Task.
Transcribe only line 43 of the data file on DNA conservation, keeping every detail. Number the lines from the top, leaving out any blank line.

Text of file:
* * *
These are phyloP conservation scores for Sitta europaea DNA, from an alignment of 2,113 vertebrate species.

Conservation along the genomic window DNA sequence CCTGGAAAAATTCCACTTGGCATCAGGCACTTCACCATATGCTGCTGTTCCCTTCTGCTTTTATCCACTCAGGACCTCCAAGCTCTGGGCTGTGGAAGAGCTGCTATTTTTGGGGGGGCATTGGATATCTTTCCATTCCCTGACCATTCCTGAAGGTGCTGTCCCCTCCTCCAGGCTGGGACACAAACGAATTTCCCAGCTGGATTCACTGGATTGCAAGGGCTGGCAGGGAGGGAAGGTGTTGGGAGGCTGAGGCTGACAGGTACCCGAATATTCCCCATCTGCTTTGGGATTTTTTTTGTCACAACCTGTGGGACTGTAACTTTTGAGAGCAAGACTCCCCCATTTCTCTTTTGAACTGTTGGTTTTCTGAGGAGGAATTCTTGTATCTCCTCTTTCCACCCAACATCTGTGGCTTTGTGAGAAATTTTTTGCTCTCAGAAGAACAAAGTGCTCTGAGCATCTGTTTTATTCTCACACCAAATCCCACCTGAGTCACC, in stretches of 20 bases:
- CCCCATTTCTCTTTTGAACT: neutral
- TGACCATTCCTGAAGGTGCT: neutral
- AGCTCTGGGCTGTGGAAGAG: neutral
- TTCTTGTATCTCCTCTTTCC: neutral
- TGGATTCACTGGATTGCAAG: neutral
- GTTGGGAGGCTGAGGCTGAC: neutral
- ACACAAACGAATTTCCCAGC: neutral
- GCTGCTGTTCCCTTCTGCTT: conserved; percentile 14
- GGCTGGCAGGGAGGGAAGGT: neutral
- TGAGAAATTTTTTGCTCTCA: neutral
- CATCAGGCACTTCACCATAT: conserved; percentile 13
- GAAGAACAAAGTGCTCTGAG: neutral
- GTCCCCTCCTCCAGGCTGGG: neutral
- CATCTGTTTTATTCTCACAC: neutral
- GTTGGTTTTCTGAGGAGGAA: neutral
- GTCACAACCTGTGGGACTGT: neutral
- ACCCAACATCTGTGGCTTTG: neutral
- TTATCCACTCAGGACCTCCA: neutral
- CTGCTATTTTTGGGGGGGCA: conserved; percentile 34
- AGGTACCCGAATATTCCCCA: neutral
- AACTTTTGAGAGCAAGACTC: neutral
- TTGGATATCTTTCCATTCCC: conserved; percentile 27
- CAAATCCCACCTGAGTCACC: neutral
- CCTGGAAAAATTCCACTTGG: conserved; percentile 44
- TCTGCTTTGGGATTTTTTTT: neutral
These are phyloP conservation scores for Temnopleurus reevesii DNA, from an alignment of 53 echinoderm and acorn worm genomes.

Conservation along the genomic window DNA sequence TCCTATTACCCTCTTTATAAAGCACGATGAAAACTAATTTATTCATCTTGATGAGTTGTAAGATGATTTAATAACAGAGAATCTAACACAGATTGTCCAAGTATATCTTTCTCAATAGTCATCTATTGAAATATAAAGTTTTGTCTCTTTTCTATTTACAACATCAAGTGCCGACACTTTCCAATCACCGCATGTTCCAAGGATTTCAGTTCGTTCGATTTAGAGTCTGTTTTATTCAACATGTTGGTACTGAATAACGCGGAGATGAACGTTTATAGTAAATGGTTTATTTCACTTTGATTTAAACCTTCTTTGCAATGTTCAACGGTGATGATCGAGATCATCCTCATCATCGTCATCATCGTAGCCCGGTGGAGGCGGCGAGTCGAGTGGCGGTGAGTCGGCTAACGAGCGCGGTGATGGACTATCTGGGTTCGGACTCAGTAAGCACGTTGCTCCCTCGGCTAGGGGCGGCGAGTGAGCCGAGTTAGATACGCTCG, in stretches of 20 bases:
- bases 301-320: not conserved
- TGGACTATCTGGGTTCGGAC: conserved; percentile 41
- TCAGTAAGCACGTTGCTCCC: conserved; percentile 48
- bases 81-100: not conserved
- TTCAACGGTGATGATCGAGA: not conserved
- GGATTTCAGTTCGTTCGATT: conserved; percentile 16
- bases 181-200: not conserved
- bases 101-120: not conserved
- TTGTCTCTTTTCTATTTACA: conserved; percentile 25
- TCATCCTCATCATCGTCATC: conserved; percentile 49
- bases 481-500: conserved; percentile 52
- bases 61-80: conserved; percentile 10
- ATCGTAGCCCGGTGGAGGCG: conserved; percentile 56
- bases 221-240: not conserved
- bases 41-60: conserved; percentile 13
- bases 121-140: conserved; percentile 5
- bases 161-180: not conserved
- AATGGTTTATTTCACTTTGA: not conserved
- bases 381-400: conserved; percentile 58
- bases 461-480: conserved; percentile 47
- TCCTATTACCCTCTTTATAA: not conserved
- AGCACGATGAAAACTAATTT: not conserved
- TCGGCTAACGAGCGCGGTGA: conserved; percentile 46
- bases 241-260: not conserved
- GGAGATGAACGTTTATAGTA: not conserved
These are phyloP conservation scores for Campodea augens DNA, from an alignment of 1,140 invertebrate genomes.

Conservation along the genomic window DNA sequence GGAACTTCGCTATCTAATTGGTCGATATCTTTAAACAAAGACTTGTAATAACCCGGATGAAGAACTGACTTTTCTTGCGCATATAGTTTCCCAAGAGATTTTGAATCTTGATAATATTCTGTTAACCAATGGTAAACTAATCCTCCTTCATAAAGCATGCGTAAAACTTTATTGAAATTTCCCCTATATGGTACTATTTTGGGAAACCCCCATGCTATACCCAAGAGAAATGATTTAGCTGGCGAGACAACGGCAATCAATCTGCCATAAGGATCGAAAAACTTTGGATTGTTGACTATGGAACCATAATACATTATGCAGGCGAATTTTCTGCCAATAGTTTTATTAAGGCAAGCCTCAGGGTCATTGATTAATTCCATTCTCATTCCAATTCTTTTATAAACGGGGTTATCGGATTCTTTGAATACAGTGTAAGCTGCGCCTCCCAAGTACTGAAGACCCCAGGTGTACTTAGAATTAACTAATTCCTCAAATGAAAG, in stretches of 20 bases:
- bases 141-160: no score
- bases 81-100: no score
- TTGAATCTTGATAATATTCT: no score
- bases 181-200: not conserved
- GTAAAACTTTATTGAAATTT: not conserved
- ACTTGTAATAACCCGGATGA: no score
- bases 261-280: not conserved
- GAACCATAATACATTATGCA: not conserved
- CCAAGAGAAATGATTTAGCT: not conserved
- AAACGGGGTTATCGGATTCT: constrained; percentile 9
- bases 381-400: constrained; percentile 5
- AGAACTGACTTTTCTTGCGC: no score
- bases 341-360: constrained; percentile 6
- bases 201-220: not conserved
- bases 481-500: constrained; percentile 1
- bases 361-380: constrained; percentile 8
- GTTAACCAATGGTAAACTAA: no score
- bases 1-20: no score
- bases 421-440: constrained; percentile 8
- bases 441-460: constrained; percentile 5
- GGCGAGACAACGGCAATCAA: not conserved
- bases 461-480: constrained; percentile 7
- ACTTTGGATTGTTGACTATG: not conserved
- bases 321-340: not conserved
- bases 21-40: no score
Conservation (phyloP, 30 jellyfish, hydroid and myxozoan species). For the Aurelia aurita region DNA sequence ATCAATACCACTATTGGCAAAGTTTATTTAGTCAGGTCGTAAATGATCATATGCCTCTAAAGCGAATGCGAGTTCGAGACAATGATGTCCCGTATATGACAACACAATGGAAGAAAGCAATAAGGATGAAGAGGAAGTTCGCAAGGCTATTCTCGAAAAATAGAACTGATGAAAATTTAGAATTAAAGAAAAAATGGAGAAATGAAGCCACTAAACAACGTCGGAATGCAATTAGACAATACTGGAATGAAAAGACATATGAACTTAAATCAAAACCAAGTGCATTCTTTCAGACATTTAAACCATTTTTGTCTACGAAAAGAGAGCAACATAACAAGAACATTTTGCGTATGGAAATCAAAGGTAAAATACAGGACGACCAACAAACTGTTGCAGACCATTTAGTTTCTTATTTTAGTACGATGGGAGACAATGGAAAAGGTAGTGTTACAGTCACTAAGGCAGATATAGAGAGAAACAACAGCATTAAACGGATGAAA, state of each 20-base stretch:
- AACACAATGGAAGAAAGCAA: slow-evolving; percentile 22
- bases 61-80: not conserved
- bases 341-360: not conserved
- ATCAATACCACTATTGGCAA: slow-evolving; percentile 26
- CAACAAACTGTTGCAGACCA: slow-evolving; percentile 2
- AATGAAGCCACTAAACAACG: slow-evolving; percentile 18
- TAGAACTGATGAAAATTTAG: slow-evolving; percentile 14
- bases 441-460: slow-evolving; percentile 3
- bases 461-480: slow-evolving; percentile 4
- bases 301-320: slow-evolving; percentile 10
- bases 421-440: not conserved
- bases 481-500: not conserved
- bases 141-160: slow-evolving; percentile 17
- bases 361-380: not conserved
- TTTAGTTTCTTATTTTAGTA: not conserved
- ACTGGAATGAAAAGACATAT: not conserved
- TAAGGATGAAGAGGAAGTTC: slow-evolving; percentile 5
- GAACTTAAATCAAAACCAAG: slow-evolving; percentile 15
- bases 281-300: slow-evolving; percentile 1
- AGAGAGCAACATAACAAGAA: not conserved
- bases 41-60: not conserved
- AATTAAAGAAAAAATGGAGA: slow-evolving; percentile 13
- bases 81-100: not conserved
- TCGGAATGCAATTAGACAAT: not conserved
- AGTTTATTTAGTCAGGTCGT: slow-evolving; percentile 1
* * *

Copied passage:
- bases 221-240: not conserved